basketball legend kobe bryant wants to be number one again, and this time he's trying it in business our eric chemmi got a behind-the-scenes look and joins us here at post nine to tell us about it. >> in the beverage business, no less ma'am bamentality translates to the business world, today. we caught up with kobe bryant, the third biggest investor in the body armor sports drink and talked about his plans to take on gatorade and power aid and make his brand number one. >> we want to see the success of this company in 2025 we want to be the number one sports drink, right, that means we've got to roll up our sleeves and get after it and make sure that the market and make sure that all the athletes understand there's a
better-for-you-option out there. >> body armor is the number three sports drink on the market with just 3% share but they are bullish after signing a big sponsorship deal with ufc a couple weeks ago and shown 110% year over year growth, and kobe's famous trash talking translates off the court as well >> innovation is the key to everything, all right. you come out with a great idea, but if the idea lacks substance and lacks originality and lacks innovation you're not going to get anywhere we have innovation >> and gatorade hasn't innovated in 55 years. the same beverage we drank in 1955 is the same liquid we drink today. >> they have all the colors. >> red 40, yellow 50, art official colors and who whabts to give red 40 and yellow 520 athletes and children. >> i can call you from a rotary phone but i'm probably not going to do it though. >> kobe says basketball has given him unique access to some of the world's top ceos. he counts nike's mark parker and apple's tim cook as well as elon
musk as business inspirations. >> elon musk is i think a genius by all accounts but his commitment and his work -- i asked him one time about how does he learn? and the amount of research and amount of study that he does is unheard of, but he'll always say the most important thing is imagination so you can learn anything that you want to learn. you can study all these things you have in a book if you don't have the imagination to take it another level it doesn't mean anything, and i think elop -- i sat down and spoke with elon a couple hours, it was really really great. >> would you buy a tesla >> i'd buy into elon. >> he's putting together sponsorship deals himself and pitch man on their commercials gatorade and power aid have been around for a long time but analysts so far are actually impressed with the growth that these guys are showing. >> when he lunched his vc fund at this desk last year, it's a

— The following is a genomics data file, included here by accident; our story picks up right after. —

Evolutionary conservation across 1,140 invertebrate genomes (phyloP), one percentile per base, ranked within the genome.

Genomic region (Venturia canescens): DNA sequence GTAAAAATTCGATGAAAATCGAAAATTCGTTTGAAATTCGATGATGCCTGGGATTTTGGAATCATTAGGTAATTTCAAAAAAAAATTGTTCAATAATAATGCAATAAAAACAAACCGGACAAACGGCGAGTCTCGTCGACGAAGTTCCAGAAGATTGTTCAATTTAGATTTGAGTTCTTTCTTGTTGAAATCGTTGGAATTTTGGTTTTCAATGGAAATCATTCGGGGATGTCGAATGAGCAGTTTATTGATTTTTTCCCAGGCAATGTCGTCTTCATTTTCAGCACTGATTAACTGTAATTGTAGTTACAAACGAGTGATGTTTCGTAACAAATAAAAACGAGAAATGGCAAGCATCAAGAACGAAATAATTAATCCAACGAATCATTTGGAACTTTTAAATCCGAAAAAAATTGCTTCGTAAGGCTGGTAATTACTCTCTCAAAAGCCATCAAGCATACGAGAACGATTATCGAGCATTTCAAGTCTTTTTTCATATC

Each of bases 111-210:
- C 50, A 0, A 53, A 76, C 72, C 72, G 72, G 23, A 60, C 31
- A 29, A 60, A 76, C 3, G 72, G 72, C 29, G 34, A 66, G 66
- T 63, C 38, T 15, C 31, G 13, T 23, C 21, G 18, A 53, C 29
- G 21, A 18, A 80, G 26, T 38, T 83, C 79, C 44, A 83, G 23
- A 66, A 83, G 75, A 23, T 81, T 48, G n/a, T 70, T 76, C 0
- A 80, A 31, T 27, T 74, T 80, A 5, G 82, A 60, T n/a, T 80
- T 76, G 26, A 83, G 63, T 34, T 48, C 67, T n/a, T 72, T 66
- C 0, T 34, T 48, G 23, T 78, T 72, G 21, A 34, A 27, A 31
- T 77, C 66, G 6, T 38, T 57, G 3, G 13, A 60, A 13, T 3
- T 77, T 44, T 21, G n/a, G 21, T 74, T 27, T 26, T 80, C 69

reminder, i mean, kobe was well-educated from the get-go, very worldly upbringing so the fact that he's well-versed in these issues is no surprise. >> and he's working really hardch not just that he's a pitch man. he have's writing copy, he's the one voicing it over and doing deals. he's like a true business man, not just an endorser. >> his partner is interesting, he's the guy that sold vitamin water to coke. has a good track record in the beverage business. >> smart water and witt minwater, never get back into beverages again and here he is trying to take on a new competitor >> who has the edge, kobe versus shaq voeb is relatively new to this game but shaq, man, has all the endorsements. >> shaq is more of an endorser where kobe picks and chooses his spots and goes all in in those spots. >> so successful in china, makes the visit, speaks the language when it comes to nike. >> that's part of the growth is taking advantage of him in china. >> great story. >> and great access to kobe bryant. >> "squawk alley" is back in a
>> an amazing turnaround and investors liked what they heard from john flabry in our exclusive with faber in the conference call. heard that from faber and jim cramer who has faith that he heel make these changes. >> let's get to wapner and "the half." and welcome to "the halftime report." i'm scott wapner our top trade this hour, electric shock ge tumbling on earnings today. its worst day in years, but is that drop finally, finally are the opportunity now to get in? with us for the hour, jon narnlg narnlg john and josh brown, kevin o'leary is with us, good to have him with us as well. we begin with shares of ge off the lows of the day. still getting slammed though, this after a